Mr Basit set out his grounds for appeal, which included:
- Inappropriate investigation.
- Procedural unfairness.
- Dismissal not within band of reasonable responses.
- Disregarding mitigation and colleagues’ statements.
The trust proposed to Mr Basit that the appeal be conducted in writing. During the process, Mr Basit asked questions of the panel in writing, which were never answered.
The appeal hearing, which consisted of the panel’s remote deliberations, took place on 6 July. They upheld the finding of gross misconduct. The appeal panel widened the scope of the allegations to include a physical health and safety risk to pupil A, which had never been raised before.
However, the decision was not confirmed to Mr Basit until 22 July. This was about four and a half months after the summary dismissal.
Findings at the employment tribunal (ET)
In A M Basit v Education Partnership Trust, the ET held that Mr Basit teacher had been unfairly dismissed.
In looking at the claim for unfair dismissal, the ET had to consider the following questions:
- What was the reason for Mr Basit’s dismissal?
- If the reason was conduct, did the Education Partnership Trust act reasonably in all the circumstances in treating that conduct as a sufficient reason to dismiss Mr Basit? In particular:
- Did the trust genuinely believe that Mr Basit had committed the misconduct?
- If so, was this based on reasonable grounds?
- At the time the belief was formed, had the trust carried out a reasonable investigation?
- Was the procedure within the band of reasonable responses?
- Did the trust act reasonably in treating the misconduct as sufficient to dismiss Mr Basit?
- Was dismissal within the band of reasonable responses?
The ET confirmed that the Acas Code of practice on disciplinary and grievance procedures applies to the procedure followed and that also of relevance was the Acas Guide to discipline and grievances at work, which states:
‘The nature and extent of the investigations will depend on the seriousness of the matter and the more serious it is then the more thorough the investigation should be. It is important to keep an open mind and look for evidence which supports the employee’s case as well as evidence against it.’
Investigation did not meet Acas standard
The ET stated that the extent and diligence with which an investigation is required to be conducted is dependent on the circumstances of the case. The more serious the matter and the more serious the consequences for the employee, the more thorough and careful the investigation must be. In this case, there were serious allegations of misconduct relating to safeguarding concerns. The potential consequences for Mr Basit as a teacher were serious, in that his professional career was at risk. The ET concluded that the investigation did not meet that standard.
The ET concluded that the trust did genuinely believe that Mr Basit had committed the acts alleged. However, it held that this was not based on reasonable grounds following a reasonable investigation and was not within the band of reasonable responses.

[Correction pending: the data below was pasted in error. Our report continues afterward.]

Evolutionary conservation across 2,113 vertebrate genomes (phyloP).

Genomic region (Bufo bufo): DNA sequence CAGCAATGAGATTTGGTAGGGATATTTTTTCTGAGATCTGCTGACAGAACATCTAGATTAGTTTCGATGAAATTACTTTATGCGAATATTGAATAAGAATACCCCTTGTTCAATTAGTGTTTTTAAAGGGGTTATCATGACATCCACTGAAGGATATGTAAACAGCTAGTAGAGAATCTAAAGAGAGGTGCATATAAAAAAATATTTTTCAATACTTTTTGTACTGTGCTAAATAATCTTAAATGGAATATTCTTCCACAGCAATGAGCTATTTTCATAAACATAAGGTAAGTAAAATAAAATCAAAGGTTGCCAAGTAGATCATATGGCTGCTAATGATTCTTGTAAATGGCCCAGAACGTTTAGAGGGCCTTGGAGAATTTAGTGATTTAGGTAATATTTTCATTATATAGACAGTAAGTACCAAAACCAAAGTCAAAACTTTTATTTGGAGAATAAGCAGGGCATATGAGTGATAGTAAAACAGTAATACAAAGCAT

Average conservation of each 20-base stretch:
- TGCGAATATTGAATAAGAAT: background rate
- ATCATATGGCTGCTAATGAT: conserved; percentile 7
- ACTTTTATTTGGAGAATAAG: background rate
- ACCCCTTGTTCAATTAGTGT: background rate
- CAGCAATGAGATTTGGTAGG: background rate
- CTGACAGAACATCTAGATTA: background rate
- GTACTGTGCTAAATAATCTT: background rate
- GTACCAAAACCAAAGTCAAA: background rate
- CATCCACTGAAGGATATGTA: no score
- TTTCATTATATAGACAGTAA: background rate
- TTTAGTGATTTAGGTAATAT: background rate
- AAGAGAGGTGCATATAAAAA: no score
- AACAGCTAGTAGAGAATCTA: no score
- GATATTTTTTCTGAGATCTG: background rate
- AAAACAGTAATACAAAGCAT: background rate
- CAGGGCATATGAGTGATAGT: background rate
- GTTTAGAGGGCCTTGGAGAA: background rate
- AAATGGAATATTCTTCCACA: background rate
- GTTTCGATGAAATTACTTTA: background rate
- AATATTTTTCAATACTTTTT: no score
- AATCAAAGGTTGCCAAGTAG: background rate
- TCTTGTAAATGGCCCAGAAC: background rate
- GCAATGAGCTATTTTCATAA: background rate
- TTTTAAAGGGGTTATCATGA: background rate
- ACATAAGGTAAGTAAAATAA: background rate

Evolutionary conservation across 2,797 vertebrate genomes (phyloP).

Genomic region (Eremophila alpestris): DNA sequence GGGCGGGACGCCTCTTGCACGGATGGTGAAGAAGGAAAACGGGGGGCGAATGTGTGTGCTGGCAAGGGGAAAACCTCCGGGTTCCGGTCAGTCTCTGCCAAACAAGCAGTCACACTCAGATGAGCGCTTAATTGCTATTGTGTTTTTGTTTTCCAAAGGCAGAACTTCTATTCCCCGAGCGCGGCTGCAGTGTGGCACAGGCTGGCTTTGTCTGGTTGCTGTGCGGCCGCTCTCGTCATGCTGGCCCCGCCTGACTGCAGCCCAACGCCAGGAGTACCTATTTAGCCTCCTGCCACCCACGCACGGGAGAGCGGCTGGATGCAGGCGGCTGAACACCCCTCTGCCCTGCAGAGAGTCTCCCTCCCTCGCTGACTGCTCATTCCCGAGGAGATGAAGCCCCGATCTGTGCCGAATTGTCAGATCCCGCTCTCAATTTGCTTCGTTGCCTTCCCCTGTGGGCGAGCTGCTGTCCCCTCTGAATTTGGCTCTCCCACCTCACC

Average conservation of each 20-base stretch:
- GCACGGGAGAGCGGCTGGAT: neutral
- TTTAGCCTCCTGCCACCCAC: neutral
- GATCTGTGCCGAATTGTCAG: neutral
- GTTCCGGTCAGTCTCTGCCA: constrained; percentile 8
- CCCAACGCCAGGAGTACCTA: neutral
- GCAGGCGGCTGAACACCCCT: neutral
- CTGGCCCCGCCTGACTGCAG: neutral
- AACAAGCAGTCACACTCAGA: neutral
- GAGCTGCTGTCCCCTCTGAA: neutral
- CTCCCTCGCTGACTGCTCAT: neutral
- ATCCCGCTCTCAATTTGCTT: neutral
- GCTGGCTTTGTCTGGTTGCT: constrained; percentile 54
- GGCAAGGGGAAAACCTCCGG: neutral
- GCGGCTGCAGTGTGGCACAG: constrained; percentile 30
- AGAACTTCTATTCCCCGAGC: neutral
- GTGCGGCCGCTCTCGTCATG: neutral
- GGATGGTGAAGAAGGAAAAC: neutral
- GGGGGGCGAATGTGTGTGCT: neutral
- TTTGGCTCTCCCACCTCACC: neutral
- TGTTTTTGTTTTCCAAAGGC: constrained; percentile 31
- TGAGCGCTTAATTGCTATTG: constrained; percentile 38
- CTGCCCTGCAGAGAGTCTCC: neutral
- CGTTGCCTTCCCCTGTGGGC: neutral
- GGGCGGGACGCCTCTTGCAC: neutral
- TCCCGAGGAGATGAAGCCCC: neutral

The ET found that there were significant faults at each stage of the procedure. In addition, when Mr Basit was asked to give his initial statement, he was not told that there was an investigation and that the statement was being taken as evidence. When he was asked to attend an investigation interview with Ms Robinson and Ms McGonagle, Mr Basit was not advised of the potential outcomes. The ET held that these failings were unreasonable.
The ET also considered that Ms McGonagle had overstepped her remit on a number of occasions and ‘ventured into aspects of the actual investigation and disciplinary decision making, thereby exerting improper influence’.
With reference to the appeal hearing, the ET felt that because the process was undertaken by way of written representations, this did not provide a way of properly assessing Mr Basit’s reliability. The ET felt that a remote hearing by video conference could have taken place and that to conduct a wholly written process in the circumstances was unreasonable.
The overall conclusion by the ET was that the trust did not act fairly in dismissing Mr Basit.
This case highlights the importance of following a full and fair procedure throughout an investigation process. This is particularly important where the allegations are serious and could potentially lead to dismissal. As Acas states: ‘this is for the protection of the employee, the employer and their business’.
Schools should ensure that their disciplinary policy follows a fair and transparent process and that any investigation and subsequent disciplinary hearing adheres to this policy. In addition, schools should ensure that they have followed the Acas code fairly – if a case goes to an employment tribunal, judges will take this into consideration.